Now a PhD candidate at the University of Waterloo, Jonker graduated from UFV in 2009 with a Bachelor of Arts in psychology. She was the UFV Young Distinguished Alumni award winner for 2014.
“I’m very honoured to receive this award,” she noted. “It’s not something I expected so early in my career.”
“My research focuses on the mechanisms underlying forgetting in human memory,” Tanya says. “Specifically, I am currently interested in the cognitive mechanism of inhibition. According to an inhibition account of forgetting, memory representations can be suppressed to facilitate retrieval of other related memories. For instance, when you retrieve some information, it can result in forgetting related information. Although this account is widely accepted, I am interested in testing its viability as a theory.
“To this end, I have been exploring retrieval-induced forgetting. In recent work, I am applying a context approach as an alternative explanatory framework for retrieval-induced forgetting.”
Once she earns her doctorate, Tanya hopes to pursue a career teaching and researching at a university.
“I believe that Tanya is a truly remarkable scientist who will continue to make UFV proud,” says Dr. Andrea Hughes of UFV’s Psychology department. “I have worked with many talented graduate students and none has ever come close to accomplishing what Tanya has done in a few short years. Her academic accomplishments are truly amazing. I firmly believe that she will be one of the very top academics in her field.”
Hughes noted that while Jonker was completing her honour’s thesis work for her bachelor’s degree at UFV, she chose to focus on the topic of retrieval-induced forgetting.
“As an undergraduate student at UFV, Tanya disagreed with the most dominant theory in the field on this topic, and has followed her passion, leading her to develop her own theory, which has become widely accepted by experts in her area.”
Most graduate students only hope to publish some of their work before graduation. Tanya has succeeded in publishing early in her graduate program and has published 10 articles in high impact journals. Her list of publications outshines many well established scientists. Her most outstanding accomplishment is having been published in Psychological Review.
“To be the lead author of an article in Psychological Review would be the pinnacle of the career of many talented research psychologists; for Tanya to do it when only four years removed from a BA borders on the incredible,” noted Dr. Sven van de Wetering of the UFV Psychology department.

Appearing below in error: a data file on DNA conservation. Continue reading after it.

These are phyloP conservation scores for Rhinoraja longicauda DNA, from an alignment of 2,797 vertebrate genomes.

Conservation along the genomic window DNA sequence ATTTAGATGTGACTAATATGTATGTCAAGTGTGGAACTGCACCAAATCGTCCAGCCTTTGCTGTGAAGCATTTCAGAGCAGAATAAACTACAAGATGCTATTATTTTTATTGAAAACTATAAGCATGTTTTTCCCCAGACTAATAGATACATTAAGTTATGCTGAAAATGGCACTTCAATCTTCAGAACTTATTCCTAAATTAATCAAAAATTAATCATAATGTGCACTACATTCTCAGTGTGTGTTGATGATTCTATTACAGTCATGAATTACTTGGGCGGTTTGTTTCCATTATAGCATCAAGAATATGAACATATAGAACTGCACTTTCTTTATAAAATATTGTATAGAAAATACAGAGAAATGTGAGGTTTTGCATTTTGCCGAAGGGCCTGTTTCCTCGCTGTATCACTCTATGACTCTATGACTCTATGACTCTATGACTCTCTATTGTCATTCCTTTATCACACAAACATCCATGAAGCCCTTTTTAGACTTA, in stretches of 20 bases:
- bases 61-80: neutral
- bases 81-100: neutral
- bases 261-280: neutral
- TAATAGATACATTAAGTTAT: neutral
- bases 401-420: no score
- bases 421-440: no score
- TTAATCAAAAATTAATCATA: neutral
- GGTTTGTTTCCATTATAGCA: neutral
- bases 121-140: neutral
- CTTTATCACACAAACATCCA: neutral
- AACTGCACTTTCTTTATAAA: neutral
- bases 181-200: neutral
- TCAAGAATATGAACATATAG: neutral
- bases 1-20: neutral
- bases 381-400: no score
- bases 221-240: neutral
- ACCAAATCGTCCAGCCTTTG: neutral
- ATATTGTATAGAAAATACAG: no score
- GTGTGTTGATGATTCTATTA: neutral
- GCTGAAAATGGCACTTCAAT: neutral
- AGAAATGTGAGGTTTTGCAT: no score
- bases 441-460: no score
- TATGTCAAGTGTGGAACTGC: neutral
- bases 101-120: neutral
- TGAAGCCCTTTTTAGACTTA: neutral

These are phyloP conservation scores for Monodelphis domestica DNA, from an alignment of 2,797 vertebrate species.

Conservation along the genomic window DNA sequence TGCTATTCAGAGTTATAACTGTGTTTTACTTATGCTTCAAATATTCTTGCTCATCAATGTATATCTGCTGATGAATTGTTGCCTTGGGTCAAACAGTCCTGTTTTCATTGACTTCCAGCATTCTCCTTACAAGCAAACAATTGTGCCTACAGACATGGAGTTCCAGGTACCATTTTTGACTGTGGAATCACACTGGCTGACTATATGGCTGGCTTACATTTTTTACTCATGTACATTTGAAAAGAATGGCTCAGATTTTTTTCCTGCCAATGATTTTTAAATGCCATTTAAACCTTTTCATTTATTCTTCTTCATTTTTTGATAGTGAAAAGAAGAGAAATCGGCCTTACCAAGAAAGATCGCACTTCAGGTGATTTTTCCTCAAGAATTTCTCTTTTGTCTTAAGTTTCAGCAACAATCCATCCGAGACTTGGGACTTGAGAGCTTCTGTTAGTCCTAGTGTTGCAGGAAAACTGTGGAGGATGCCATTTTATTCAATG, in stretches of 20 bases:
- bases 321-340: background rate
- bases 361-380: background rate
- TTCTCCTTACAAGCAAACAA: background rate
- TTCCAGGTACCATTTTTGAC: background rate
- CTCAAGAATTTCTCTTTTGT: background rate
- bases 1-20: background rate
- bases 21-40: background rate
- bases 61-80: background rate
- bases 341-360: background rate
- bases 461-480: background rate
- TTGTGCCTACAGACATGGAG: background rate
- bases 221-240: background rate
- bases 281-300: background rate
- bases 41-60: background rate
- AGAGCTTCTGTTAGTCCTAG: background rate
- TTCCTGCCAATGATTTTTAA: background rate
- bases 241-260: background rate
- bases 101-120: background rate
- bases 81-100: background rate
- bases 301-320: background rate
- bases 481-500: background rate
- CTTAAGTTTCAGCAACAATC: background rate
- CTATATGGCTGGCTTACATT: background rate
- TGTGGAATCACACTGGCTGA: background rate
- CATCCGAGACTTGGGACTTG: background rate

The UFV Top 40
In celebration of its 40th anniversary, the University of the Fraser Valley and the UFV Alumni Association chose UFV’s Top 40 Alumni.
It wasn’t easy to select only 40 outstanding alumni. UFV has welcomed many students into its classrooms and labs over the past 40 years. Thousands of them have graduated and become alumni of the university.
“The UFV Top 40 Alumni exemplify a range of exceptional qualities, from career excellence and leadership to acts of selflessness, courage, creativity, and innovation. We congratulate all of them on their achievements,” said UFV Alumni Association chair Justin P. Goodrich (BA ’12).
The list includes alumni who attended in the early days of Fraser Valley College in the 1970s, those who helped plan and shape the new degree programs during the university-college phase, and recent graduates.
“When I look at this list, I am truly impressed by breadth, depth, and variety to be found in our alumni ranks,” noted Nancy Armitage, Manager of Alumni Engagement. “And it really illustrates the impact that UFV alumni are having in our communities and around the world.”
More than 260 nominations were received for the Top 40 Alumni after a community-wide appeal. Representatives from the UFV Alumni Association and the university then selected the Top 40 based on a set of criteria that included community contributions, commitment to others, career/professional excellence, leadership, creativity/innovation, and acting with selflessness or courage.
See the whole list here.